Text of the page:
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Obama plans to reject Keystone XL, N.D. senator says

WASHINGTON - U.S. Sen. John Hoeven said Wednesday he's been told by sources that President Barack Obama plans to reject the Keystone XL pipeline after Congress goes into recess in August.

John Hoeven
U.S. Sen. John Hoeven

WASHINGTON – U.S. Sen. John Hoeven said Wednesday he’s been told by sources that President Barack Obama plans to reject the Keystone XL pipeline after Congress goes into recess in August.

Obama’s previous strategy had been to defeat the Keystone XL through endless delays, said Hoeven, R-N.D., but now a decision is anticipated before the end of his term.

“That changed here recently and the people we’ve been talking to indicate he’ll actually turn the project down in August after we go into recess,” Hoeven said in an interview with Forum News Service. “It’s an opportunity for him to do it more under the radar.”

Hoeven, who talked about the president’s anticipated veto on the Senate floor this week, said the issue has received a lot of reaction, particularly because the development comes at a time when Obama is proposing to lift sanctions on Iran.

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“So in essence he’s making it easier for Iran to produce more oil and he’s making it harder for us to produce oil here in the United States and harder for our allies in Canada,” Hoeven said. “It’s raised a very valid, broader issue of not just energy security but how the administration treats our allies and how it treats our opponents.”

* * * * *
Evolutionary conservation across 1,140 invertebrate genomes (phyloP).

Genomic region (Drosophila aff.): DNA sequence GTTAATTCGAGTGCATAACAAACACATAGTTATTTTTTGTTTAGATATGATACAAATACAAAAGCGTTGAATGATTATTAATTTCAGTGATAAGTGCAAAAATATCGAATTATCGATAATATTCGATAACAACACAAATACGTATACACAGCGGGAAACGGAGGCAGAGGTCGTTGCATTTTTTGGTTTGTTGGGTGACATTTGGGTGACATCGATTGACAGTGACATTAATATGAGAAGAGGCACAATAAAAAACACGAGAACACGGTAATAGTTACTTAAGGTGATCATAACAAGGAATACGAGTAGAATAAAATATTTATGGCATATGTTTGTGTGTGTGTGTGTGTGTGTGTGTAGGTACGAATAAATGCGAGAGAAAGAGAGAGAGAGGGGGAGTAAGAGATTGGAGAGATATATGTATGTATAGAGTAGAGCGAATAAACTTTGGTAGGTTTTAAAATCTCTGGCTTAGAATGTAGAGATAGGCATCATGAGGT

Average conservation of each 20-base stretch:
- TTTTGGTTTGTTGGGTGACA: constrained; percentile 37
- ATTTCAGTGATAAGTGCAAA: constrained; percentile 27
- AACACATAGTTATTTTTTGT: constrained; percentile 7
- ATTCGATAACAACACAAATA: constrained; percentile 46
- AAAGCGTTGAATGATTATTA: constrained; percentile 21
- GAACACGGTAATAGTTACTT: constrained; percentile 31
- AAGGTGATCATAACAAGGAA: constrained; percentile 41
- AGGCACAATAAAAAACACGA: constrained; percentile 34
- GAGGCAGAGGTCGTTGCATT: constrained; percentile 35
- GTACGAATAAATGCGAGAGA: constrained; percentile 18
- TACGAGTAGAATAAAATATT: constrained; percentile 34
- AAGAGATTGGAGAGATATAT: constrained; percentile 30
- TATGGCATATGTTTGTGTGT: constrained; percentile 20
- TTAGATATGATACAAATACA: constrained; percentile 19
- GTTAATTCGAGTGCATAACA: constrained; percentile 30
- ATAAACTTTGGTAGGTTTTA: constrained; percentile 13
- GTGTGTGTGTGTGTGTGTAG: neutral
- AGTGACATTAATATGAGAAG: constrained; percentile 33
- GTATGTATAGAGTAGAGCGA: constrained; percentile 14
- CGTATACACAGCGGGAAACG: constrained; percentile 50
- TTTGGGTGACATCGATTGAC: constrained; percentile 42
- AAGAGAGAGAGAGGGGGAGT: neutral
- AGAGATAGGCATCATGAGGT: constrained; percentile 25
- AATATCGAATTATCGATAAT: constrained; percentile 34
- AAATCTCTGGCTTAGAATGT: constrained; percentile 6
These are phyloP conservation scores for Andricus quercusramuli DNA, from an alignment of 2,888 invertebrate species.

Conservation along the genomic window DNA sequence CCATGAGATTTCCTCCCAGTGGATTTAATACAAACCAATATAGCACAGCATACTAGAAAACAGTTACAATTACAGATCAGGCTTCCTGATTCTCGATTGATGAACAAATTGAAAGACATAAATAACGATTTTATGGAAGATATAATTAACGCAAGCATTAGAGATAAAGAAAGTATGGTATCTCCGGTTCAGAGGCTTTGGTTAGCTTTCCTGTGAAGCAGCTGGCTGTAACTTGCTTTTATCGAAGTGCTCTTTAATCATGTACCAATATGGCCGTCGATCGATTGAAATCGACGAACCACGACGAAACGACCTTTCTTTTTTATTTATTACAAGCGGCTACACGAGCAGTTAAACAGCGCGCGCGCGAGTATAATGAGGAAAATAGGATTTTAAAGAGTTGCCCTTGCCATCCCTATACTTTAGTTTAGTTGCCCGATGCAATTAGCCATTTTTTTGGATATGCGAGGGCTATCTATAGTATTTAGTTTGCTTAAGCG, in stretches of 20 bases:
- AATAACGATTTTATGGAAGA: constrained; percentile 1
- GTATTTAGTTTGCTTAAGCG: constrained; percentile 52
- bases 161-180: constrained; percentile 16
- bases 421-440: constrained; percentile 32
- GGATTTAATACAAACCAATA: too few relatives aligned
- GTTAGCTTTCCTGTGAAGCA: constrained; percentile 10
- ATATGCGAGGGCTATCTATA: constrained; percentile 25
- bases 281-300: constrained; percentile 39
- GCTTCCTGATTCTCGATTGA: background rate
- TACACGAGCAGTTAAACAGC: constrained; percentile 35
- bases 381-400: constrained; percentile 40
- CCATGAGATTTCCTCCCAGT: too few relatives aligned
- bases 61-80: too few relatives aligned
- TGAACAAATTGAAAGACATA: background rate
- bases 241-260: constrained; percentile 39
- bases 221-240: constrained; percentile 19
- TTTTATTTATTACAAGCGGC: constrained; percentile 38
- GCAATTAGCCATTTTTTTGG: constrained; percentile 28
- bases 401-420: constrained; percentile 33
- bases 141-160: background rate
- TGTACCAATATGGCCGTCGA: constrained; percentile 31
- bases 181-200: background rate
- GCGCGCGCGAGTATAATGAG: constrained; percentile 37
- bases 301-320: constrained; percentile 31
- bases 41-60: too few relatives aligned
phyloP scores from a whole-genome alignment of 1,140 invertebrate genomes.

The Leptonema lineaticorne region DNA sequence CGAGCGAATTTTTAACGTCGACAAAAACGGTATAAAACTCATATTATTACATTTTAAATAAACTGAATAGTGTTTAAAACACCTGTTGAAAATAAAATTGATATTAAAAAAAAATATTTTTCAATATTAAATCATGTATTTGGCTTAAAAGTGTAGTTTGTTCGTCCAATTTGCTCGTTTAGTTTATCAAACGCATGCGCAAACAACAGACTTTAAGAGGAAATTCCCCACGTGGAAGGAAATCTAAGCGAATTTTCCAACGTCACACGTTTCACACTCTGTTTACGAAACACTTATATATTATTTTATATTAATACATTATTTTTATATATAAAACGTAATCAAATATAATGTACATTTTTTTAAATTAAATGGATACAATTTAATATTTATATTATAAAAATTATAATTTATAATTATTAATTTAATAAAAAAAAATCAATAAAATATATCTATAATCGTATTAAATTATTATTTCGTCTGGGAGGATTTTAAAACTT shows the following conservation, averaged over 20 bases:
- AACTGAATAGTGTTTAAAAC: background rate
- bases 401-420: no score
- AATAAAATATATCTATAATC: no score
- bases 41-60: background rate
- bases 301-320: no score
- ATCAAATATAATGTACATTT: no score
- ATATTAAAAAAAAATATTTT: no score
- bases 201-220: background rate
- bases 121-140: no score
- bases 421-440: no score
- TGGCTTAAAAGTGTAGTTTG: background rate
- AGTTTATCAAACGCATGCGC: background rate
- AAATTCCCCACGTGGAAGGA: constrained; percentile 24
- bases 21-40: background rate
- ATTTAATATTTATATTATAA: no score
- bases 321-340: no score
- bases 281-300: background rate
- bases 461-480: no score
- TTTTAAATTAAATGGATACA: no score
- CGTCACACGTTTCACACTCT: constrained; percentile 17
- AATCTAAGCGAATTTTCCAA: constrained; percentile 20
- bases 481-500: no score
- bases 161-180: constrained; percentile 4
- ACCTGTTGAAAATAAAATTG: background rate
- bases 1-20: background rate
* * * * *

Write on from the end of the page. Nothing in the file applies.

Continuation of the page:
A decision on whether to approve TransCanada Corp.’s Keystone XL has been delayed for more than six years. The proposed pipeline would connect Canada’s oil sands to Gulf Coast refineries, with an on-ramp in Baker, Mont., to also transport Bakken crude. The pipeline requires federal approval because it crosses an international border.

Hoeven said if Obama vetoes the pipeline, he’d work to attach the Keystone XL to other energy legislation this fall.

The White House on Wednesday declined to provide an update on the review of the proposed Keystone XL pipeline, saying the U.S. State Department was handling that process, Reuters reported.

Also Wednesday, Canadian Prime Minister Stephen Harper told Bloomberg Television he was not hopeful that Obama would approve the northern leg of Keystone XL pipeline.

"A positive decision has not been rendered for a very long time and that's obviously not a hopeful sign," Harper said, referring to what he called "the very peculiar politics of this particular administration."

Harper also said if Obama does veto the project, he’s confident a future U.S. administration would grant approval.




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